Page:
A Feast for the Temple of the Sun

A Roman stele of Sol Invictus

Today in 274 CE, the Roman Emperor Aurelius dedicated a temple to Sol Invictus, the Unconquered Sun. Sol Invictus was a patron of soldiers as well as the official sun god of the later Roman Empire. The Aurelian family (gens Aurelian) was associated with Sol Invictus, so the Emperor elevated the sun god after his own victories in the East. The dedication of the temple coincided with Dies Natalis Solis Invicti, the Birthday of the Unconquered Sun.

There is some debate over what celebrations took place in honor of this festival, and indeed the observations seem to have varied over the years. According to the Colchester Archaeologist, “…an ‘unusually large number’ of chariot-races were held in Rome on the 25th December for the ludi Solis – apparently, 36 chariot-races were held on that day instead of the usual twelve.” During his reign the Emperor Constantine made the practice of Christianity legal in Rome, but continued to have his coins inscribed with the words, “Sol Invicto Comiti,” meaning “Committed to the Invincible Sun.”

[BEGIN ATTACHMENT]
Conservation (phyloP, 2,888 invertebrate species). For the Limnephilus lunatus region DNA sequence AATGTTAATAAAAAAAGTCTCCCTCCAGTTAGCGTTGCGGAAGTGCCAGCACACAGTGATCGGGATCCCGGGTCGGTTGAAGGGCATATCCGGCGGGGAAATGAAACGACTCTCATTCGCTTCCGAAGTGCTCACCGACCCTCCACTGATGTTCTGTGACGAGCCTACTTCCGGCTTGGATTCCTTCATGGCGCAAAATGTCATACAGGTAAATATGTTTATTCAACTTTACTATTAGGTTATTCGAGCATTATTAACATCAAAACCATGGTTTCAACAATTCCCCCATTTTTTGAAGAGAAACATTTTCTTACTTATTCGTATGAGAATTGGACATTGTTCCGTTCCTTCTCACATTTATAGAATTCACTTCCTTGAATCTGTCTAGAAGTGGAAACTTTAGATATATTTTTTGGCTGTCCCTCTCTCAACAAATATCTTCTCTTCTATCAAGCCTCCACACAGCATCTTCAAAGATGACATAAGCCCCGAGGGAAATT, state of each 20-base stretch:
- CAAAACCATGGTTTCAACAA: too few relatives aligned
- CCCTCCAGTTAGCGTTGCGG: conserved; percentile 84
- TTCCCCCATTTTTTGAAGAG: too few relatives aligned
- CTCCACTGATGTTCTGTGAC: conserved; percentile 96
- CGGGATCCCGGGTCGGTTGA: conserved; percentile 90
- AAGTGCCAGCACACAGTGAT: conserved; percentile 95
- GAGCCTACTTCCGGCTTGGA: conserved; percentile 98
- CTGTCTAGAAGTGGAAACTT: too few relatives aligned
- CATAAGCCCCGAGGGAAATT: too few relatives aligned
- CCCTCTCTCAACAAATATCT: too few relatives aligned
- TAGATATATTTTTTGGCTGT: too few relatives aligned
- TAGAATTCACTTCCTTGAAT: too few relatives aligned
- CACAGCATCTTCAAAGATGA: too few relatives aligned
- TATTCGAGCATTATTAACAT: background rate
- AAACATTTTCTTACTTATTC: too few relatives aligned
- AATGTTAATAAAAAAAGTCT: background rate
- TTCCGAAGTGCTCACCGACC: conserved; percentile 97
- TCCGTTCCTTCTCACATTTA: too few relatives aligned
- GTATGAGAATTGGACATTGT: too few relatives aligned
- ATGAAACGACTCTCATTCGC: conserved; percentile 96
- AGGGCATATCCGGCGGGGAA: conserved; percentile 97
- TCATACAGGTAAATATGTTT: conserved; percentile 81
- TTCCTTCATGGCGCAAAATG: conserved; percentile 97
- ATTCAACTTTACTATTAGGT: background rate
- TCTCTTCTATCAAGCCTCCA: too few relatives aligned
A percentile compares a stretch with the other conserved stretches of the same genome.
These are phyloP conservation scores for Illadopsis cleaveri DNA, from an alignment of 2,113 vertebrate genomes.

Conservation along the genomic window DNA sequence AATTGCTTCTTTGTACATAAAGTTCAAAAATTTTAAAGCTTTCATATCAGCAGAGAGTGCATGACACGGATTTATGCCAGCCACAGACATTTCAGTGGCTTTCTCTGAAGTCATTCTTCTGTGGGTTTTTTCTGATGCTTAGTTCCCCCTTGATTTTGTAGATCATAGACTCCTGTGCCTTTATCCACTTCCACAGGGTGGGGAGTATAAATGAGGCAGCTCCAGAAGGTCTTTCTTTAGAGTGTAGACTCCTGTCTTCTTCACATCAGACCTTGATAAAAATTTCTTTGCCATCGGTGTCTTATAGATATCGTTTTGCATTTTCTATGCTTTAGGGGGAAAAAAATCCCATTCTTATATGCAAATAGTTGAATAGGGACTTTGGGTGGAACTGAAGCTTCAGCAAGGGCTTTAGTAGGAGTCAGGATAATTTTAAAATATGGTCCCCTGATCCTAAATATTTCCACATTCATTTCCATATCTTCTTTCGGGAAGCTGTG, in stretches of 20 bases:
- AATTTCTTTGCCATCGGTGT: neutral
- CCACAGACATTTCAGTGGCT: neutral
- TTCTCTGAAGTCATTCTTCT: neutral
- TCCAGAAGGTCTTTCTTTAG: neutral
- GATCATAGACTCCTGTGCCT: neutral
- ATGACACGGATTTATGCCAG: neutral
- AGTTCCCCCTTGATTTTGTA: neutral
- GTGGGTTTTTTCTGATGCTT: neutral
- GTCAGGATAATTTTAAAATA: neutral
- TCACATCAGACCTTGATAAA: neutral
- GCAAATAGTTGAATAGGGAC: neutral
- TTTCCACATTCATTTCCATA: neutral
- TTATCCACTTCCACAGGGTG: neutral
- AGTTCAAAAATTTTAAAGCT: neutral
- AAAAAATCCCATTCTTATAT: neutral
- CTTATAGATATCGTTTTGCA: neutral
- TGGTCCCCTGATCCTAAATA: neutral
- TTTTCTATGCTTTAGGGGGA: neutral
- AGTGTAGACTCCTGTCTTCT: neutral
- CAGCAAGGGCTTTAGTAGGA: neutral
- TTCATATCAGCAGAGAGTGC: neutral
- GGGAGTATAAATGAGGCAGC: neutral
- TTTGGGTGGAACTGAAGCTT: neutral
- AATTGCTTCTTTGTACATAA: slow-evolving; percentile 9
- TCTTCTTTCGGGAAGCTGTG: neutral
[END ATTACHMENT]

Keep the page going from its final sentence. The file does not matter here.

In honor of the unconquered sun please enjoy this feast suggested by solar correspondences.

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